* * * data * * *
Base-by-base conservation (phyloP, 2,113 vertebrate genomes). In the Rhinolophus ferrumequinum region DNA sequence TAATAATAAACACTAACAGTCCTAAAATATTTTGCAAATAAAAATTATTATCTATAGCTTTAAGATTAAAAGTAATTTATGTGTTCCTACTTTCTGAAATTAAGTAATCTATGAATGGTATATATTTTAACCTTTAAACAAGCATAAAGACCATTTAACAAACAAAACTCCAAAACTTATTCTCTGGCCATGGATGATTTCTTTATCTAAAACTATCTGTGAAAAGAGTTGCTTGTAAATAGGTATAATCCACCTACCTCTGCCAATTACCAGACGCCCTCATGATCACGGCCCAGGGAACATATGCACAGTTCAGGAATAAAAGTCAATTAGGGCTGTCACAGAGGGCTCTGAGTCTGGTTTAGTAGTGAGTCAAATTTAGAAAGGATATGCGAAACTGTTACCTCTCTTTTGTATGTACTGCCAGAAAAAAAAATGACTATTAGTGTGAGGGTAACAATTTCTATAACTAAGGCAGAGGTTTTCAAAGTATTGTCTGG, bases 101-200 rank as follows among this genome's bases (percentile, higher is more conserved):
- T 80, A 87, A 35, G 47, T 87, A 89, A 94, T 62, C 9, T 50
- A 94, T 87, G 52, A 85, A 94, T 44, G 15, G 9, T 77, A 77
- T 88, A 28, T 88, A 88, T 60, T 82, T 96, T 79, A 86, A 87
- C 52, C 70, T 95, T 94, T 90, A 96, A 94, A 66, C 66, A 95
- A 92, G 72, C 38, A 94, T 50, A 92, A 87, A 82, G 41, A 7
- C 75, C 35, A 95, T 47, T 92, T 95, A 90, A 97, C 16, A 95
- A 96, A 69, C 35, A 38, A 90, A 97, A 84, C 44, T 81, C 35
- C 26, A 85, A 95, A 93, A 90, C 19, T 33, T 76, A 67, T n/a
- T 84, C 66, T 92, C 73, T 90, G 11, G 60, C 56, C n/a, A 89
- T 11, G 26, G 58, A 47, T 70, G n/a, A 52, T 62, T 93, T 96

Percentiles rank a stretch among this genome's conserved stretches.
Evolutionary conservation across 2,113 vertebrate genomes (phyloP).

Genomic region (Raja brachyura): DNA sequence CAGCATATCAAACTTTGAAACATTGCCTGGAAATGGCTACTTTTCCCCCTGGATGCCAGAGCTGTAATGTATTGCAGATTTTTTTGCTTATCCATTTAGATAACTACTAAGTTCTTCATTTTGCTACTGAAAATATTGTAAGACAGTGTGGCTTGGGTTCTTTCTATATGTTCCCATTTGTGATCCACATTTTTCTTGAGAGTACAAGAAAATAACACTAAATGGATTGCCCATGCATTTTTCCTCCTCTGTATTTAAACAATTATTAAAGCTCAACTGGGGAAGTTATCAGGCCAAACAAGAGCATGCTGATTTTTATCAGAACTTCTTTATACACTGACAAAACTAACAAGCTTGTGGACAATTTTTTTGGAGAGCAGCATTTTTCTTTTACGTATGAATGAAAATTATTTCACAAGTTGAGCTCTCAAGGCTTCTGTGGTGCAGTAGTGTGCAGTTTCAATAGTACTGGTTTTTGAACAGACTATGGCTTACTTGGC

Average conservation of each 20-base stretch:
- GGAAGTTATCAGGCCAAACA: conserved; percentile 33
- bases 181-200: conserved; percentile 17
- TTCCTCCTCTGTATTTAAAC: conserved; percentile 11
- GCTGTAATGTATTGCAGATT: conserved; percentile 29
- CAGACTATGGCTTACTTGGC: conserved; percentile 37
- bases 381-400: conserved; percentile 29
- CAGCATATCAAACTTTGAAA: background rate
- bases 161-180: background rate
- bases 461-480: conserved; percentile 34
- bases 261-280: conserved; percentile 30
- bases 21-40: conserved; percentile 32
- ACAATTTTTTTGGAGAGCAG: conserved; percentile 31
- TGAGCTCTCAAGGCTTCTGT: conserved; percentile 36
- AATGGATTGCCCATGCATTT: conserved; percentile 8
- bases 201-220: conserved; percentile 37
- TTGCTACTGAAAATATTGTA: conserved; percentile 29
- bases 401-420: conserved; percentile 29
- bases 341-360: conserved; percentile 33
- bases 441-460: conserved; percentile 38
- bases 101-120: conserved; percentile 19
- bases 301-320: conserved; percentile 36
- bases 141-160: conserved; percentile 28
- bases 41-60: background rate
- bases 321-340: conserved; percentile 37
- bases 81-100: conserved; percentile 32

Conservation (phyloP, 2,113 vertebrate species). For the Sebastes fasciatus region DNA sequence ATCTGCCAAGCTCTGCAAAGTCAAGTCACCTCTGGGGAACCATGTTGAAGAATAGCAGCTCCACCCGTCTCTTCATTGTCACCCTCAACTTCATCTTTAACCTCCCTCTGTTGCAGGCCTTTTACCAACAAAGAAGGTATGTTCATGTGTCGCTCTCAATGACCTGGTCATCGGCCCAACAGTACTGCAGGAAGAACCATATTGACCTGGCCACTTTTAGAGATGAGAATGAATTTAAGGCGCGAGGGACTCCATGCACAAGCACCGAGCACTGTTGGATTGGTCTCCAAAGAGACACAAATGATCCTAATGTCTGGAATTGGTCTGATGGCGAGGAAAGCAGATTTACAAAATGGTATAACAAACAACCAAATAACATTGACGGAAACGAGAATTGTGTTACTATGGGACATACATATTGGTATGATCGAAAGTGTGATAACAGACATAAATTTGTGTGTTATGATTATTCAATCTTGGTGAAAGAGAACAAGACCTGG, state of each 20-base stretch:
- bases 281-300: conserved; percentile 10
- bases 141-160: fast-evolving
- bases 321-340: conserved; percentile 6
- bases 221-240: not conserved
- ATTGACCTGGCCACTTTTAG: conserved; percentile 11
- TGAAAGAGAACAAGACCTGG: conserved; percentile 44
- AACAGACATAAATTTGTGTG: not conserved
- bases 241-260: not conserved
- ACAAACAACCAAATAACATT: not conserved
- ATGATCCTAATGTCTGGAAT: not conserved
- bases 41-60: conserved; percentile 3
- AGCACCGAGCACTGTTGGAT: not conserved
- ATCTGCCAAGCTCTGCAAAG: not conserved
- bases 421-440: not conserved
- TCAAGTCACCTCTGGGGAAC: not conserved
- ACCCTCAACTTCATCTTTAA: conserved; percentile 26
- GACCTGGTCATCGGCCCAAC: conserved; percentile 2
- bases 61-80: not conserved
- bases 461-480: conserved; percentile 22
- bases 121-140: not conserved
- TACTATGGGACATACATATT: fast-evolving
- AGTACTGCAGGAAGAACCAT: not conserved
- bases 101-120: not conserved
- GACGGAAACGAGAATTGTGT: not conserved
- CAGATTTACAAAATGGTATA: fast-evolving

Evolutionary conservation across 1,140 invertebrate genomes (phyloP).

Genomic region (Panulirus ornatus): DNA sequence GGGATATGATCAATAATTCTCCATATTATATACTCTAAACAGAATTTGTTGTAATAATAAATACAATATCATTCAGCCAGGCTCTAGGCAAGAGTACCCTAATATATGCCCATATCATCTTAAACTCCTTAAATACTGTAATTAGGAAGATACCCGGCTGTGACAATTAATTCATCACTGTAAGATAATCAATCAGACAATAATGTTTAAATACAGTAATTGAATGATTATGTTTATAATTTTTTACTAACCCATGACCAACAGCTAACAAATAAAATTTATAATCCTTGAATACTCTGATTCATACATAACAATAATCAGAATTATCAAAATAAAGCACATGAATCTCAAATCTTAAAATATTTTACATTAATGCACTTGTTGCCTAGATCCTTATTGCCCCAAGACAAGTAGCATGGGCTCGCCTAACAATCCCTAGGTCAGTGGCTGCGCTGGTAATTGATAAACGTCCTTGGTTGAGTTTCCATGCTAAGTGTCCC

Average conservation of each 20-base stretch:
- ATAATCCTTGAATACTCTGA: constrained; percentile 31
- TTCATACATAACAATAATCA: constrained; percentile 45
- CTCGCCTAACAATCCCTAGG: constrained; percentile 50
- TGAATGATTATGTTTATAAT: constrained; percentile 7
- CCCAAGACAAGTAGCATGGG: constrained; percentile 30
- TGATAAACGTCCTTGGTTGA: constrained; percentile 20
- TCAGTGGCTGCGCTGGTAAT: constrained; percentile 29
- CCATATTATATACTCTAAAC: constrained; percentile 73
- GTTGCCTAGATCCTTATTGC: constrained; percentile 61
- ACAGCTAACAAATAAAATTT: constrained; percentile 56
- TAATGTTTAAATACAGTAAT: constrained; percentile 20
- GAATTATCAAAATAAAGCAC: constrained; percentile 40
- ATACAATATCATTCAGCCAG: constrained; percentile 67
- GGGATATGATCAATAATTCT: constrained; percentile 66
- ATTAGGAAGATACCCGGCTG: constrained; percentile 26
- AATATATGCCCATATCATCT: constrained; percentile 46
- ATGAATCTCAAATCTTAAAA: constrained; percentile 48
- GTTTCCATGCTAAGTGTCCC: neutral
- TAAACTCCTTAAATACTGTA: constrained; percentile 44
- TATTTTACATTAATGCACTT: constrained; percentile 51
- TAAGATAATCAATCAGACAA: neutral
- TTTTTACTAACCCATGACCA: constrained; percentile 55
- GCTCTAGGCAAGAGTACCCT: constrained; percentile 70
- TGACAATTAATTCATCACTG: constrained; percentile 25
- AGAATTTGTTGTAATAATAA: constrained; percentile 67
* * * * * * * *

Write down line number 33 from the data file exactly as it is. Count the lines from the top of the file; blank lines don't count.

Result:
- bases 341-360: conserved; percentile 33